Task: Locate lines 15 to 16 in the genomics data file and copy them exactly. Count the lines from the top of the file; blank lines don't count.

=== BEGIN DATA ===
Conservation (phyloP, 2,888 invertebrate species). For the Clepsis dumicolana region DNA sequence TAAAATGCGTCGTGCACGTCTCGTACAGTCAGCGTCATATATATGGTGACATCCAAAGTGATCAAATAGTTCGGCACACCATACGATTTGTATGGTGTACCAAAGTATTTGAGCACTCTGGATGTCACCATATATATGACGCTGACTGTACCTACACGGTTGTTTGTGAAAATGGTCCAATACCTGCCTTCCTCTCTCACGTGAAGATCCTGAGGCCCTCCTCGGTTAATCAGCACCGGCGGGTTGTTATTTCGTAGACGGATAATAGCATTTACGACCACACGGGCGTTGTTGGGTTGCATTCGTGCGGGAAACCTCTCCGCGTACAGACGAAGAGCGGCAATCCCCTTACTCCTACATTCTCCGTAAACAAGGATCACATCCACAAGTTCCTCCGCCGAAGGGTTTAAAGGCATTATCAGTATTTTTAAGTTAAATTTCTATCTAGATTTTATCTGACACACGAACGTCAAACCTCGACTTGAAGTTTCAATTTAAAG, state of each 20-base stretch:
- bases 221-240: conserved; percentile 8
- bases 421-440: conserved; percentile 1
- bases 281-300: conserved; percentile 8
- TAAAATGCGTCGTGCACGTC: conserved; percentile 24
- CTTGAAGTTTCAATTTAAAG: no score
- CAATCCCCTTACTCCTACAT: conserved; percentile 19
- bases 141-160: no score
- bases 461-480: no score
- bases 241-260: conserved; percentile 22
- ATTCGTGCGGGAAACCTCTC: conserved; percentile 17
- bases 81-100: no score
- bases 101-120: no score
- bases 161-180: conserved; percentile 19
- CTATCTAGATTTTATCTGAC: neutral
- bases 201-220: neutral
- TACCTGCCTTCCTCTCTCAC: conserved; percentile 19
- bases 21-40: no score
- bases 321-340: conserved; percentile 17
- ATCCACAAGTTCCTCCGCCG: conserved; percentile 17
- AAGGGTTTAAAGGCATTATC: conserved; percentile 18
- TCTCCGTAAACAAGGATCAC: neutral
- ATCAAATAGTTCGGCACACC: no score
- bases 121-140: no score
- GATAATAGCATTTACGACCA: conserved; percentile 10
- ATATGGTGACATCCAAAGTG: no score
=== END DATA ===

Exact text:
- CTATCTAGATTTTATCTGAC: neutral
- bases 201-220: neutral